• Countersign no more than half your traveller's cheques
  • Separate your cash and credit cards and don't carry all your cash / traveller's cheques with you during the day. Rather store half of them in your hotel room safe
  • Don't allow strangers to assist you with ATM transactions. If your card gets stuck, immediately call that ATM's helpline number
  • Be alert, and never turn your back while your ATM card is in the machine
  • Report lost passports and visas, without delay to the South African Police Services (SAPS)

On the road

  • Familiarise yourself with local rules of the road. Remember, South Africa is a left-hand drive country
  • Plan your route and fuel consumption in advance. Fuel can only be purchased with cash. Credit cards are not accepted
  • Have phone numbers of your destination in hand, in case you get lost
  • Keep the car doors locked at all times, the car windows wound up and any valuables locked in the boot
  • Never pick up strangers or ask them for directions. Rather go to the nearest business or petrol station if you get lost
  • Pay special attention to speed limits, road signs and traffic markings
  • It is compulsory to carry a translation of your driver's license, if it is not in English

Who do I call in an emergency?
You can dial 10111 for the Flying Squad (special police services) and 10177 for an ambulance.

What procedures should I follow in case of an unfortunate incident?
Although incidents of crime against tourists happen rarely in South Africa, tourists should still be aware of the basic emergency procedures to follow should anything happen. It recommended that you:

  • Go to the nearest safe and public place
  • Call the Police Emergency Number (10111) which is free from a phone box or landline, and briefly explain what happened
  • If you are using a mobile phone, call 112 and your call will be transferred to the appropriate emergency service
  • If you have been injured, the call centre will dispatch an ambulance to take you to the nearest hospital. Alternatively, you can call the National Ambulance Service (10177)


Where do I find a timetable of the congress proceedings?
To find out more about the programme, click here.


What is included in my registration fee?
Standard and Student Registration fees include:

  • Access to all Congress sessions
  • Tea breaks on all Congress days
  • Access to the IFAC 2014 Exhibition
  • IFAC 2014 Congress proceedings
  • Two papers for Standard Registrants and one paper for Student Registrants
  • Access to the Opening Ceremony and Welcome Reception
  • Access to the Congress Banquet
  • Access to the Closing Ceremony and Farewell Reception

Registration fees do not include:

  • Lunch
  • Pre-Congress Tutorials
  • Additional papers (in excess of the included two papers for Standard Registrants and one paper for Student Registrants)
  • Additional pages (in excess of the page allowance for accepted papers)
  • Accommodation costs
  • Travel costs
  • Travel insurance
  • Visa or inoculation costs

However, you are able to reserve and pay for your accommodation at congress hotels through the IFAC 2014 registration process.


What are the IFAC 2014 social events that I can attend with my accompanying person?
The IFAC 2014 promises an enjoyable social programme for delegates and their accompanying persons. There will be an Opening Ceremony and Welcome Reception, Banquet and Closing Ceremony and Farewell Reception. In addition to these, there are day tours and half-day tours can be organised by the IFAC 2014 Congress Secretariat.
For more information, click here.

What kind of family activities does Cape Town have to offer?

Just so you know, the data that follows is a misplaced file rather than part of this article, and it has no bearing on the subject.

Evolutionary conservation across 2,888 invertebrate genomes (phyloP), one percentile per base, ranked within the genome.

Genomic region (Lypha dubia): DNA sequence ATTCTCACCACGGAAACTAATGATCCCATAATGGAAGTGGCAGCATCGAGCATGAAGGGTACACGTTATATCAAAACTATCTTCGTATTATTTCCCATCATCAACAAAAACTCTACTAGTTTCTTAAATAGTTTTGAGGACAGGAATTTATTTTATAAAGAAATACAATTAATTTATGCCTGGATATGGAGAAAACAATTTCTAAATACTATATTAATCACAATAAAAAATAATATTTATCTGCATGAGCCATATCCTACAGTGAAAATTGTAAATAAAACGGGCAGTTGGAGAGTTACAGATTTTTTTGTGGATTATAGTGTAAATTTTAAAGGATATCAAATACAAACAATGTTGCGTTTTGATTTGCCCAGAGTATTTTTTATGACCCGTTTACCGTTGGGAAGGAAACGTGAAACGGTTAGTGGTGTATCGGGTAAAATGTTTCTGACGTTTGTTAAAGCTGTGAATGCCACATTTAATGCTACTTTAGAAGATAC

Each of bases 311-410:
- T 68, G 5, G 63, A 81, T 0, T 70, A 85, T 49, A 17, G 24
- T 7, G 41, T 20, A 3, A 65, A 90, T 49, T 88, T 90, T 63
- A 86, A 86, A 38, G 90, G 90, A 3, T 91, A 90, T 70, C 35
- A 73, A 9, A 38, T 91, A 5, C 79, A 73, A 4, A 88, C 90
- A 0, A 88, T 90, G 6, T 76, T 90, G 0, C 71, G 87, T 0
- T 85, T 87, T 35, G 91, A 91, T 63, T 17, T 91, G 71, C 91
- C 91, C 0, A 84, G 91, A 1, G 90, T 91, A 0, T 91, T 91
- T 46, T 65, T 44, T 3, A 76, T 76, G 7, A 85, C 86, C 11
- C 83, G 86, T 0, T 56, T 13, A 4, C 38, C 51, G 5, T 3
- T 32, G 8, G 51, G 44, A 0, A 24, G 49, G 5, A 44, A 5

Cape Town's natural beauty is conducive to an active, outdoor lifestyle and typical family activities can include lazy afternoons on some of the world’s most beautiful sandy beaches, quiet strolls through our natural forestation and hikes through gentle mountain ranges which offer your family the chance to interact with indigenous wildlife and clean, fresh air.

Cape Town also offers a rich variety of museums, restaurants and shopping centers – most within walking distance from the CTICC and the IFAC 2014 Congress Hotels. Children and adults alike will be amazed by the Two Oceans Aquarium, the Cape Town Natural History Museum and Planetarium, as well as the world-famous Waterfront, which offers over 400 retail outlets selling everything from fashion, homeware and curios, to jewellery, leather goods and audiovisual equipment, as well as serving as a gateway to Robben Island.


What is the time zone in Cape Town and South Africa?
South Africa operates two hours ahead of Greenwich Mean Time throughout the year, making it an hour ahead of Central European Winter Time, seven hours ahead of Eastern Standard Winter Time and seven hours behind Australian Central Time.

What is the currency used in South Africa?
The South African currency is the Rand
Click here to view an up-to-date currency converter
Foreign currency can be exchanged at most commercial banks and Bureaux de Change are widely available.

Typical banking hours:
Monday - Friday: 09h00 - 15h30
Saturdays: 08h30 - 11h00
ATMs are widely available.

Do I need to have any inoculations or vaccines before I travel?
The only inoculation requirement for visitors is a yellow fever vaccination certificate for those entering South Africa within six days of leaving a yellow fever zone (including flight stop overs). All African countries (with the exception of Zimbabwe, Botswana, Namibia and Swaziland) require a certificate. Babies of one year old or less are exempt. For more information please see here.

Malaria is endemic in some parts of Mpumalanga, Northern Province, and KwaZulu-Natal and it is essential to take precautions if you intend to visit these areas. The bilharzia parasite is present in streams, rivers, lakes and dams in some of the northern and eastern parts of the country, and visitors should avoid contact with the water in these regions. There is no immunisation against bilharzia. The closest malaria and bilharzia regions are approximately 1600 kilometers from Cape Town.